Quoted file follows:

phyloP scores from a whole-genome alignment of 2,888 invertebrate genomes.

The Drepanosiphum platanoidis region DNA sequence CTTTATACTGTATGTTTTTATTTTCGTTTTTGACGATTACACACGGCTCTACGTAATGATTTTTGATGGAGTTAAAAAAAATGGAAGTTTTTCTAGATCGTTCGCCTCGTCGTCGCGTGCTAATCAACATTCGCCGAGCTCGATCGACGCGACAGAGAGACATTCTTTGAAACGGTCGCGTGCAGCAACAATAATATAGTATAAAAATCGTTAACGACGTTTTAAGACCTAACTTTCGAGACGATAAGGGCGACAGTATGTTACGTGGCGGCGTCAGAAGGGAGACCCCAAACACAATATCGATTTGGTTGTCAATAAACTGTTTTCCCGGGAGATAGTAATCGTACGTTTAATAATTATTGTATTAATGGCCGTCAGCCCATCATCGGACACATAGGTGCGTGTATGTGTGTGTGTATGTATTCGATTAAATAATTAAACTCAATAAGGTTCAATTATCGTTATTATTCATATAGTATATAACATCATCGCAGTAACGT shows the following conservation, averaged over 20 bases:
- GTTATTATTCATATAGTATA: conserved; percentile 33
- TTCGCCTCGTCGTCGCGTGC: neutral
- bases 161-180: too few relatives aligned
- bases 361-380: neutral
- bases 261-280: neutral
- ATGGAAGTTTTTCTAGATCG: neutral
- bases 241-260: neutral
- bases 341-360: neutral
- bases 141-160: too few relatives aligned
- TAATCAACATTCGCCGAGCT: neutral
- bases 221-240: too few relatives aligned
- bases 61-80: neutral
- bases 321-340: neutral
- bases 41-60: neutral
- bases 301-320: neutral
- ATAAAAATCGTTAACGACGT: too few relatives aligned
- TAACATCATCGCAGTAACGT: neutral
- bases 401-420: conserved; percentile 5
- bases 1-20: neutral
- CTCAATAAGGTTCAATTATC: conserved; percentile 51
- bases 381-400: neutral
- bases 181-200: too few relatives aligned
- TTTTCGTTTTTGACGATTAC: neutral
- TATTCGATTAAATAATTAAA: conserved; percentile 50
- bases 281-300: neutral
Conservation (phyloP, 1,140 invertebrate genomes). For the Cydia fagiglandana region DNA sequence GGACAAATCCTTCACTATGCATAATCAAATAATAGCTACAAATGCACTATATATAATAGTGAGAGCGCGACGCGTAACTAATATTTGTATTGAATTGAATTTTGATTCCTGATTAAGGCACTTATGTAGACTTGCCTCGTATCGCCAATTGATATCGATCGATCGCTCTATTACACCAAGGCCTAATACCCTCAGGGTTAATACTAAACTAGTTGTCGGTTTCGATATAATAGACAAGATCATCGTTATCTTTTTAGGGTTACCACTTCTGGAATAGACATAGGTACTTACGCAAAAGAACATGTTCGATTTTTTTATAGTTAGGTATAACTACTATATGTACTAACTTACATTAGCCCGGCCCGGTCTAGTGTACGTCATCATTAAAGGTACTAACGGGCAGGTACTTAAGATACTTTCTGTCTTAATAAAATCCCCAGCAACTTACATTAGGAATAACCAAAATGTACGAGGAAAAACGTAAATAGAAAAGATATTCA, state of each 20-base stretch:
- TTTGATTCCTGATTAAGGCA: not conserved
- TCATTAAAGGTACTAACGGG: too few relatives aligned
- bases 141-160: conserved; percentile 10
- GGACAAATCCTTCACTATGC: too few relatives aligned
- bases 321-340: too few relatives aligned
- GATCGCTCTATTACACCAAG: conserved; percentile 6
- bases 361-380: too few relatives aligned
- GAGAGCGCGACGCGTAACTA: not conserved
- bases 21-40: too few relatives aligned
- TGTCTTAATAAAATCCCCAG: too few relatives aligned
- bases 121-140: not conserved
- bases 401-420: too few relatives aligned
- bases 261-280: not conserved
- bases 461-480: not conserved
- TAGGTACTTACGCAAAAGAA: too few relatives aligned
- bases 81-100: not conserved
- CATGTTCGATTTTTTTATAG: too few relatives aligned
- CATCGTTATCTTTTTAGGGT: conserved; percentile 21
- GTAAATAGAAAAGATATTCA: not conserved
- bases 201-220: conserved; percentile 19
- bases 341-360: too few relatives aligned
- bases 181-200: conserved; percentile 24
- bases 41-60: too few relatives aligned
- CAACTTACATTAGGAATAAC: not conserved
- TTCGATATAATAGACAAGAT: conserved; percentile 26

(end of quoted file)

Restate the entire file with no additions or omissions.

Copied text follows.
phyloP scores from a whole-genome alignment of 2,888 invertebrate genomes.

The Drepanosiphum platanoidis region DNA sequence CTTTATACTGTATGTTTTTATTTTCGTTTTTGACGATTACACACGGCTCTACGTAATGATTTTTGATGGAGTTAAAAAAAATGGAAGTTTTTCTAGATCGTTCGCCTCGTCGTCGCGTGCTAATCAACATTCGCCGAGCTCGATCGACGCGACAGAGAGACATTCTTTGAAACGGTCGCGTGCAGCAACAATAATATAGTATAAAAATCGTTAACGACGTTTTAAGACCTAACTTTCGAGACGATAAGGGCGACAGTATGTTACGTGGCGGCGTCAGAAGGGAGACCCCAAACACAATATCGATTTGGTTGTCAATAAACTGTTTTCCCGGGAGATAGTAATCGTACGTTTAATAATTATTGTATTAATGGCCGTCAGCCCATCATCGGACACATAGGTGCGTGTATGTGTGTGTGTATGTATTCGATTAAATAATTAAACTCAATAAGGTTCAATTATCGTTATTATTCATATAGTATATAACATCATCGCAGTAACGT shows the following conservation, averaged over 20 bases:
- GTTATTATTCATATAGTATA: conserved; percentile 33
- TTCGCCTCGTCGTCGCGTGC: neutral
- bases 161-180: too few relatives aligned
- bases 361-380: neutral
- bases 261-280: neutral
- ATGGAAGTTTTTCTAGATCG: neutral
- bases 241-260: neutral
- bases 341-360: neutral
- bases 141-160: too few relatives aligned
- TAATCAACATTCGCCGAGCT: neutral
- bases 221-240: too few relatives aligned
- bases 61-80: neutral
- bases 321-340: neutral
- bases 41-60: neutral
- bases 301-320: neutral
- ATAAAAATCGTTAACGACGT: too few relatives aligned
- TAACATCATCGCAGTAACGT: neutral
- bases 401-420: conserved; percentile 5
- bases 1-20: neutral
- CTCAATAAGGTTCAATTATC: conserved; percentile 51
- bases 381-400: neutral
- bases 181-200: too few relatives aligned
- TTTTCGTTTTTGACGATTAC: neutral
- TATTCGATTAAATAATTAAA: conserved; percentile 50
- bases 281-300: neutral
Conservation (phyloP, 1,140 invertebrate genomes). For the Cydia fagiglandana region DNA sequence GGACAAATCCTTCACTATGCATAATCAAATAATAGCTACAAATGCACTATATATAATAGTGAGAGCGCGACGCGTAACTAATATTTGTATTGAATTGAATTTTGATTCCTGATTAAGGCACTTATGTAGACTTGCCTCGTATCGCCAATTGATATCGATCGATCGCTCTATTACACCAAGGCCTAATACCCTCAGGGTTAATACTAAACTAGTTGTCGGTTTCGATATAATAGACAAGATCATCGTTATCTTTTTAGGGTTACCACTTCTGGAATAGACATAGGTACTTACGCAAAAGAACATGTTCGATTTTTTTATAGTTAGGTATAACTACTATATGTACTAACTTACATTAGCCCGGCCCGGTCTAGTGTACGTCATCATTAAAGGTACTAACGGGCAGGTACTTAAGATACTTTCTGTCTTAATAAAATCCCCAGCAACTTACATTAGGAATAACCAAAATGTACGAGGAAAAACGTAAATAGAAAAGATATTCA, state of each 20-base stretch:
- TTTGATTCCTGATTAAGGCA: not conserved
- TCATTAAAGGTACTAACGGG: too few relatives aligned
- bases 141-160: conserved; percentile 10
- GGACAAATCCTTCACTATGC: too few relatives aligned
- bases 321-340: too few relatives aligned
- GATCGCTCTATTACACCAAG: conserved; percentile 6
- bases 361-380: too few relatives aligned
- GAGAGCGCGACGCGTAACTA: not conserved
- bases 21-40: too few relatives aligned
- TGTCTTAATAAAATCCCCAG: too few relatives aligned
- bases 121-140: not conserved
- bases 401-420: too few relatives aligned
- bases 261-280: not conserved
- bases 461-480: not conserved
- TAGGTACTTACGCAAAAGAA: too few relatives aligned
- bases 81-100: not conserved
- CATGTTCGATTTTTTTATAG: too few relatives aligned
- CATCGTTATCTTTTTAGGGT: conserved; percentile 21
- GTAAATAGAAAAGATATTCA: not conserved
- bases 201-220: conserved; percentile 19
- bases 341-360: too few relatives aligned
- bases 181-200: conserved; percentile 24
- bases 41-60: too few relatives aligned
- CAACTTACATTAGGAATAAC: not conserved
- TTCGATATAATAGACAAGAT: conserved; percentile 26